Immunostimulants, also known as immunostimulators, are substances (drugs and nutrients) that stimulate the immune system by inducing activation or increasing activity of any of its components. One notable example is the granulocyte macrophage colony-stimulating factor.


  • Classification 1
    • Non-specific 1.1
  • See also 2
    • General 2.1
    • Endogenous immunostimulants 2.2
    • Synthetic immunostimulants 2.3
  • References 3
  • External links 4


There are two main categories of immunostimulants:[1]

  1. Specific immunostimulants provide antigenic specificity in immune response, such as vaccines or any antigen.
  2. Non-specific immunostimulants act irrespective of antigenic specificity to augment immune response of other antigen or stimulate components of the immune system without antigenic specificity, such as adjuvants and non-specific immunostimulators.


Many endogenous substances are non-specific immunostimulators. For example, female sex hormones are known to stimulate both adaptive[2] and innate immune responses.[3] Some autoimmune diseases such as lupus erythematosus strike women preferentially, and their onset often coincides with puberty. Other hormones appear to regulate the immune system as well, most notably prolactin, growth hormone and vitamin D.[4][5]

Some publications point towards the effect of deoxycholic acid (DCA) as an immunostimulant[6][7][8] of the non-specific immune system, activating its main actors, the macrophages. According to these publications, a sufficient amount of DCA in the human body corresponds to a good immune reaction of the non-specific immune system.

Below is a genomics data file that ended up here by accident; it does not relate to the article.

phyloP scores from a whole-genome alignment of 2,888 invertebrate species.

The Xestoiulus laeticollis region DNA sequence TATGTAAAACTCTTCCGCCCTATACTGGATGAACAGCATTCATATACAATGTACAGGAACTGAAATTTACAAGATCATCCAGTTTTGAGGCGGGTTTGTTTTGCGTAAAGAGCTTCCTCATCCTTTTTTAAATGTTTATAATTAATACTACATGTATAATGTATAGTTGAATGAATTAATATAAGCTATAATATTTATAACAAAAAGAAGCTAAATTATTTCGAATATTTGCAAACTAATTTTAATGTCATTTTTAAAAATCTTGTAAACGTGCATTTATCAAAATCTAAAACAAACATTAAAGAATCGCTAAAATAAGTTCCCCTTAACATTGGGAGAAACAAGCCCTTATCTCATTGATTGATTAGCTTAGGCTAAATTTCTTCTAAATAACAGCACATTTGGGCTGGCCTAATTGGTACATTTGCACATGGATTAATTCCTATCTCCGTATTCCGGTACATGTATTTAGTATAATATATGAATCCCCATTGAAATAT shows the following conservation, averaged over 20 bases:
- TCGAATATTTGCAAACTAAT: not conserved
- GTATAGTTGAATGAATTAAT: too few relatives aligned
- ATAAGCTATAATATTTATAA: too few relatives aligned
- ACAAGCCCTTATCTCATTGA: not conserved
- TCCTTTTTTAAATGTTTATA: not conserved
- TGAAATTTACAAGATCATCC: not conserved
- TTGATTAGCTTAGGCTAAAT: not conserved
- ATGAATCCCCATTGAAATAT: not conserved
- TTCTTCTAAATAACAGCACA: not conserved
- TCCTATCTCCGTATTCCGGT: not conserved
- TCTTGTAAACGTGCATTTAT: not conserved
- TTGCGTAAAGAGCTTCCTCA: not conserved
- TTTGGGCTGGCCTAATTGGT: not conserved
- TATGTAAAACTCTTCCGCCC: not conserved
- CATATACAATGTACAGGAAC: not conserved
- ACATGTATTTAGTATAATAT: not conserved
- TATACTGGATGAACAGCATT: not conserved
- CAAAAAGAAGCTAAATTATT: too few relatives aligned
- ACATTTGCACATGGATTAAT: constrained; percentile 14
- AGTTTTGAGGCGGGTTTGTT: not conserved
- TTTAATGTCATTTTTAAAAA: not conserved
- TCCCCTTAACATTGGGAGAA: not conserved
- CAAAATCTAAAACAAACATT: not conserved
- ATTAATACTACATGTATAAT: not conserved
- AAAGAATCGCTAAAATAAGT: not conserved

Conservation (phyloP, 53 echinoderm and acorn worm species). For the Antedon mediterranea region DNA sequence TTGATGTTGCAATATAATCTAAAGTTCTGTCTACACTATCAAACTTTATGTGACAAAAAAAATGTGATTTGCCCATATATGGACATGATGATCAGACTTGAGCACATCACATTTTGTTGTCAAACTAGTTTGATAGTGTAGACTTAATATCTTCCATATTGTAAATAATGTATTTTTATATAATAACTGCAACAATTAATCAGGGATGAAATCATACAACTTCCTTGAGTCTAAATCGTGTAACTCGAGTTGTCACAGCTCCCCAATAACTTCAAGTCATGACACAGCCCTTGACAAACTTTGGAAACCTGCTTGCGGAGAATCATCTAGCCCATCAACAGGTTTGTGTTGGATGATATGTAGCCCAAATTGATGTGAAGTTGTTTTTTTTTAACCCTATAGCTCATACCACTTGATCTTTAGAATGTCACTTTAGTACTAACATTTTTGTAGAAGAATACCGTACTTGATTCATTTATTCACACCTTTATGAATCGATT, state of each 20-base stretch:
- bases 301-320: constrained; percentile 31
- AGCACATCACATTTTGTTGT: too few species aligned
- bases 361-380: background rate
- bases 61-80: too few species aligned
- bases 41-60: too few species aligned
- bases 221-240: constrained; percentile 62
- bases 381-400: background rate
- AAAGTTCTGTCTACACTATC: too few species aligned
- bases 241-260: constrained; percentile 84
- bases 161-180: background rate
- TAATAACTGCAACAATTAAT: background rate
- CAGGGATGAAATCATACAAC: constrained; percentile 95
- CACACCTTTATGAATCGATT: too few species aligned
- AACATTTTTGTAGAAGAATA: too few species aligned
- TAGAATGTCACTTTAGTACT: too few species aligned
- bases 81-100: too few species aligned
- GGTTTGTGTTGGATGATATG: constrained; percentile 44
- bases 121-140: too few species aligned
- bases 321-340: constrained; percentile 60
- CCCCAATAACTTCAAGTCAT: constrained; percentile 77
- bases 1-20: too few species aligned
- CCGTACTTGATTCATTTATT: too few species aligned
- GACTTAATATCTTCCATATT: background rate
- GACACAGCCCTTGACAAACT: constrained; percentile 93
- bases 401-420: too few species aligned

See also


Endogenous immunostimulants

Synthetic immunostimulants


  1. ^ Kumar, S; Gupta P; Sharma S; Kumar D (2011). "A review on immunostimulatory plants". Journal of Chinese Integrative Medicine 9 (2): 117–128.  
  2. ^ Wira, CR; Crane-Godreau M; Grant K (2004). "Endocrine regulation of the mucosal immune system in the female reproductive tract". In In: Ogra PL, Mestecky J, Lamm ME, Strober W, McGhee JR, Bienenstock J (eds.). Mucosal Immunology. San Francisco: Elsevier.  
  3. ^ Lang, TJ (2004). "Estrogen as an immunomodulator". Clin Immunol 113 (3): 224–230.  
    Moriyama, A; Shimoya K; Ogata I; et al. (1999). "Secretory leukocyte protease inhibitor (SLPI) concentrations in cervical mucus of women with normal menstrual cycle". Molecular Human Reproduction 5 (7): 656–661. Cutolo, M; Sulli A; Capellino S; Villaggio B; Montagna P; Seriolo B; Straub RH (2004). "Sex hormones influence on the immune system: basic and clinical aspects in autoimmunity". Lupus 13 (9): 635–638.  
    King, AE; Critchley HOD; Kelly RW (2000). "Presence of secretory leukocyte protease inhibitor in human endometrium and first trimester decidua suggests an antibacterial role". Molecular Human Reproduction 6 (2): 191–196.  

  4. ^ Dorshkind, K; Horseman ND (2000). "The Roles of Prolactin, Growth Hormone, Insulin-Like Growth Factor-I, and Thyroid Hormones in Lymphocyte Development and Function: Insights from Genetic Models of Hormones and Hormone Receptor Deficiency". Endocrine Reviews 21 (3): 292–312.  
  5. ^ Nagpal, Sunil; Songqing Naand; Radhakrishnan Rathnachalam (2005). "Noncalcemic Actions of Vitamin D Receptor Ligands". Endocrine Reviews 26 (5): 662–687.  
  6. ^ Vlcek, B; Reif, A; Seidlová, B (1971). "Evidence of the participation of deoxycholate in cancer immunity". Zeitschrift für Naturforschung B 26 (5): 419–24.  
  7. ^ Vlček, B (1972). "Potentiation of the immune response with DCA". Prakt. Lekar (in Česky) 52: 326–330. 
  8. ^ Chyle, M; Chyle, P (1982). "Regulation of the immune response with DCA". Sbornik lek. (in Česky) 84: 212–218.  (English summary)

External links

  • Veterinary Immunology and Immunopathology journal
  • Immunostimulants at the US National Library of Medicine Medical Subject Headings (MeSH)
  • Deoxycholic acid as immunostimulant